Utah Highway Patrol

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Utah Highway Patrol
Abbreviation UHP
Utah Highway Patrol patch.jpg
Patch of the Utah Highway Patrol.
Agency overview
Formed 1923
Preceding agency State Road Patrol Police
Employees 1,018 (as of 2004)[1]
Legal personality Governmental: Government agency
Jurisdictional structure
Operations jurisdiction* State of Utah, USA
Map of USA UT.svg
Map of Utah Highway Patrol's jurisdiction.
Size 84,889 square miles (219,860 km2)
Population 2,645,330 (2007 est.)[2]
Legal jurisdiction Utah
Governing body [[Superintendent[3]]]
General nature
Operational structure
Headquarters Salt Lake City , Utah
Troopers 538 (as of 2004)[1]
Civilians 480 (as of 2004)[1]
Agency executive Daniel Fuhr, Colonel
Parent agency Utah Department of Public Safety
Stations 29
* Divisional agency: Division of the country, over which the agency has usual operational jurisdiction.

The Utah Highway Patrol (UHP) is the functional equivalent of the state police for Utah. Its sworn members, known as Troopers are certified law enforcement officers and have statewide jurisdiction.[4] It was created to "patrol or police the highways within this state Utah and to enforce the state statutes as required."[5]

Issued Vehicles and Weapons[edit]

The UHP has a mixed fleet of vehicles: Ford CVPI, Dodge Charger, Chevy Z71 Suburbans, and multiple Dodge and Ford pickups. The UHP also issues its troopers take home cars, which can be used within 50 miles of their assigned county. The large Ford Crown Victorias previously used statewide have been superseded by special-edition Ford Mustangs.[6]

The UHP issues its state troopers the Glock 22 .40 caliber or Glock 18 9mm semi-automatic pistol (The Glock 18 is issued to Section 18: Governor's Security Detail Troopers only). (Troopers may also carry a personal weapon, provided it is chambered in 9mm, .40 S&W, or .45 auto.). Troopers are also issued the Remington 870 12 gauge shotgun and each patrol vehicle carries a Colt AR-15/M4 carbine assault rifle. Prior to issuing AR-15's, The Patrol began participating in a program with the US Government and purchased surplus M-14 rifles. Troopers also carry tasers, expandable batons, and pepper spray. The UHP continues to issue and utilize the M-14 rifle, especially in rural areas of the state. The carbines are primarily issued to Troopers in urban and densely populated areas.

Fallen officers[edit]

Utah Highway Patrol police cruisers
Two UHP motorcycles

Since the establishment of the Utah Highway Patrol, 15 officers have died in the line of duty.[7]

Officer End of Watch Details
Patrolman George Van Wagonen
Saturday, May 23, 1931
Trooper Armond A. Luke
Thursday, December 3, 1959
Vehicle pursuit
Trooper George Dee Rees
Saturday, July 2, 1960
Vehicular assault
Trooper John R. Winn
Wednesday, September 22, 1971
Trooper William John Antoniewicz
Sunday, December 8, 1974
Agent Robert B. Hutchings
Tuesday, July 20, 1976
Trooper Ray Lynn Pierson
Tuesday, November 7, 1978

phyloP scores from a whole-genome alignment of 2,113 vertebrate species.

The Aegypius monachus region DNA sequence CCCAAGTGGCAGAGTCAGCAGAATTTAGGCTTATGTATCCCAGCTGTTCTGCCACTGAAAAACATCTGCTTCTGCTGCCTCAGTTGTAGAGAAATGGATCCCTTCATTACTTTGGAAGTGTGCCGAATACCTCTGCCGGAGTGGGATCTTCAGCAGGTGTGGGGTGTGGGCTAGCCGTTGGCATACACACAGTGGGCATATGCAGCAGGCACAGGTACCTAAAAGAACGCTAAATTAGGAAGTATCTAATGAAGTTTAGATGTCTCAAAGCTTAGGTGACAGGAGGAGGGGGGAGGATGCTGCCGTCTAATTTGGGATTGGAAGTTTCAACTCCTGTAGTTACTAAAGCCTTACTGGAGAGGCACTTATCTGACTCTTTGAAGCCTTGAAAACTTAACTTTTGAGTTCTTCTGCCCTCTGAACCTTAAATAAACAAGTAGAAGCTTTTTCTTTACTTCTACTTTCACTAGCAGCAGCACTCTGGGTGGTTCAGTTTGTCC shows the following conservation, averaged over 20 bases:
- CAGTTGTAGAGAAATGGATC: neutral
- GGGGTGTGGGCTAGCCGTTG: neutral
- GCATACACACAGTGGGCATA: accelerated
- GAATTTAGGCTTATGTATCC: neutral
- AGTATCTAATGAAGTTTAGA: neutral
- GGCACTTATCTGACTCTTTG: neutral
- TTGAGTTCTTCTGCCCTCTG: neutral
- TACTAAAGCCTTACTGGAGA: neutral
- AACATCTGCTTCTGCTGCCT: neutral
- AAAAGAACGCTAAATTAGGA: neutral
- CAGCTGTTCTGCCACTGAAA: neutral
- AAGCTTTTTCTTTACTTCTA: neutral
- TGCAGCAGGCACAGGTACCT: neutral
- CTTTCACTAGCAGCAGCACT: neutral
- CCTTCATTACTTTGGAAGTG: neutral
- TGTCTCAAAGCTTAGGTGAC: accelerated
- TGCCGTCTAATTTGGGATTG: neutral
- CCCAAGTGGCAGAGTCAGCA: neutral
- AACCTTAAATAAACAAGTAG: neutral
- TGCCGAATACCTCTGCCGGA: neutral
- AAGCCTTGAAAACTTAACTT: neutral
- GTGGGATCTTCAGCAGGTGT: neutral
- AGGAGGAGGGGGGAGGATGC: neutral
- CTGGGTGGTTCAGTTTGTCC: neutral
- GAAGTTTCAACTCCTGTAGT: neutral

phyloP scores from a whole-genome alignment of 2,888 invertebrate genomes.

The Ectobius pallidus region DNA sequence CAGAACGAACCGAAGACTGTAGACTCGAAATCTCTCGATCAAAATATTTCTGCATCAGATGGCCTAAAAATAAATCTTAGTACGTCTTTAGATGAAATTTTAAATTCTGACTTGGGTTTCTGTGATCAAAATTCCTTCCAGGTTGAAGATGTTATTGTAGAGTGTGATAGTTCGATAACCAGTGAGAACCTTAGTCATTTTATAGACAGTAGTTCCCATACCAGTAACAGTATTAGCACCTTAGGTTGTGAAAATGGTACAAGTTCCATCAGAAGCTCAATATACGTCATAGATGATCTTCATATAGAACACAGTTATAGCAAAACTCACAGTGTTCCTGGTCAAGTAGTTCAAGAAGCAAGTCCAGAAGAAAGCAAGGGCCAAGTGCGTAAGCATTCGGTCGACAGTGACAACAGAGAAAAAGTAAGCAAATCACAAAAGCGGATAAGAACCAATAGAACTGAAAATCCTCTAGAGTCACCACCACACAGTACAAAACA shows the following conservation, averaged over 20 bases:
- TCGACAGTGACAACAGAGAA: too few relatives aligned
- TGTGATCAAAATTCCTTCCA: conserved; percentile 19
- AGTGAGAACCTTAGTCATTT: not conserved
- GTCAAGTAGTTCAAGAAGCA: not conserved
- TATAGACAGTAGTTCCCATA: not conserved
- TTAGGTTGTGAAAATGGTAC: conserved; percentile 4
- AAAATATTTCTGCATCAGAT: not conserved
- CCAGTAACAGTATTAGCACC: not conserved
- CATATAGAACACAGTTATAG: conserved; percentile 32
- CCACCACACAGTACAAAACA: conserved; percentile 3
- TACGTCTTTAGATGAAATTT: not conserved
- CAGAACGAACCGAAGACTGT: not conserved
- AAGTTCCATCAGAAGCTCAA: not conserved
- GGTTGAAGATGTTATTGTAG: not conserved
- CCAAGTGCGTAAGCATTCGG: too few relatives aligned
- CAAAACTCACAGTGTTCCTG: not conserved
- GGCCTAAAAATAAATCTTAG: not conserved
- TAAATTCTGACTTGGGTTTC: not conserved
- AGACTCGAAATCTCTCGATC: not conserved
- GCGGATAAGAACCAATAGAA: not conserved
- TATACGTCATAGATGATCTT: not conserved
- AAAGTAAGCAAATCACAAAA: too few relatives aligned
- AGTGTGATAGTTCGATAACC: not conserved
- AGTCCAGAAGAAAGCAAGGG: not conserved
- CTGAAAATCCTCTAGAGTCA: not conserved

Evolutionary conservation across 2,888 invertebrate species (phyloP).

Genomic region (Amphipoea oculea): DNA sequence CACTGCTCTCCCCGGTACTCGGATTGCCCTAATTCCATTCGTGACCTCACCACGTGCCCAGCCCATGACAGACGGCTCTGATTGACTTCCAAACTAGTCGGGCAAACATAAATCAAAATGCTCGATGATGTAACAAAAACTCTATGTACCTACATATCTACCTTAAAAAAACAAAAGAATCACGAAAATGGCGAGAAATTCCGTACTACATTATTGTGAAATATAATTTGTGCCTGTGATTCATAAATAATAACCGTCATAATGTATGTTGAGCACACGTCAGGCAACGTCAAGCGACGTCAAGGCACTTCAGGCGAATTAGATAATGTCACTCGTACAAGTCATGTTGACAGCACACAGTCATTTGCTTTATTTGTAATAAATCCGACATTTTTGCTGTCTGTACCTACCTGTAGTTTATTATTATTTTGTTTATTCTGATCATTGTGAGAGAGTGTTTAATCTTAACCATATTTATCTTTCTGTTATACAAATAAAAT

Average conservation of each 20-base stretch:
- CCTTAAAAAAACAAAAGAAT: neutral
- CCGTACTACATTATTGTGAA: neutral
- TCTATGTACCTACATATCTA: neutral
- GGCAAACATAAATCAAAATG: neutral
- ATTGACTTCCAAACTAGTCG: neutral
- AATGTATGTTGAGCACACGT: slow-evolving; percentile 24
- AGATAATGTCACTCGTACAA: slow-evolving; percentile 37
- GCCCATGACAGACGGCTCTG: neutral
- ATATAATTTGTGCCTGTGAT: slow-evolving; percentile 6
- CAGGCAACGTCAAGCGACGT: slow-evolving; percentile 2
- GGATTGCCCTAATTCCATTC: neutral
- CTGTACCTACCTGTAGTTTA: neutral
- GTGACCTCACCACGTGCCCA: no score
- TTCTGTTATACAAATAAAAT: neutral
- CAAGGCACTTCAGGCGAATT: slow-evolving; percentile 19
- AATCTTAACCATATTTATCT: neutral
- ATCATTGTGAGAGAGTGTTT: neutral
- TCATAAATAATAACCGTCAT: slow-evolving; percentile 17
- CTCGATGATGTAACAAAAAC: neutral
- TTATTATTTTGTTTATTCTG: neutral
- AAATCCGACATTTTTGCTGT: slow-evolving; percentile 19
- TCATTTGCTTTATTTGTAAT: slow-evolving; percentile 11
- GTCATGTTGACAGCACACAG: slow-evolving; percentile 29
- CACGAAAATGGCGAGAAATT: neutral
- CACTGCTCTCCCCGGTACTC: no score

Trooper Daniel W. Harris
Wednesday, August 25, 1982
Vehicle pursuit
Trooper Joseph Samuel Brumett III
Friday, December 11, 1992
Vehicular assault
Trooper Dennis Lavelle Lund
Wednesday, June 16, 1993
Trooper Charles D. Warren
Monday, May 16, 1994
Sergeant Doyle Reed Thorne
Saturday, July 30, 1994
Aircraft accident
Trooper Randy K. Ingram
Wednesday, October 5, 1994
Automobile accident
Lieutenant Thomas Sumner Rettberg
Friday, February 11, 2000
Aircraft accident
Trooper Aaron Beesley
Saturday June 30, 2012


DWI Task Force officer arrested for DWI[edit]

The UHP has been involved in several incidents which have gained local news attention. In June 2006, Lt. Fred Swain, a 15-year UHP veteran, in charge of the Highway Patrol's DUI Squad (a section within the Highway Patrol tasked specifically with the enforcement of DUI laws), was charged with DUI after crashing his patrol car into a barrier on Bangerter Highway.[8]


In 2007, a retired trooper was alleged to have robbed two motorists after conducting a traffic stop for a speeding infraction.[9]

UHP cross controversy[edit]

On November 20, 2007, a judge ruled that the 14 white crosses erected by the Utah Highway Patrol Association could remain in place. An atheist group had filed suit, claiming the memorials were a violation of the separation of church and state.[10] However, on 18 August 2010, the 10th Circuit Court of Appeals ruled that the white roadside crosses used to memorialize the deaths of 14 Utah Highway Patrol troopers are unconstitutional, government endorsements of religion on public lands. "We hold that these memorials have the impermissible effect of conveying to the reasonable observer the message that the state prefers or otherwise endorses a certain religion."[11] The Utah Highway Patrol Association had claimed that "roadside crosses, in particular, are secular symbols," and have erected signs saying "not a state endorsement of any religion."[12]


The 1-877-JAIL-FON is a service phone number created by the Utah Highway Patrol that allows people to practice the "one phone call" from jail if arrested for a DUI (Driving Under the Influence of some substance that impairs driving ability).

See also[edit]


External links[edit]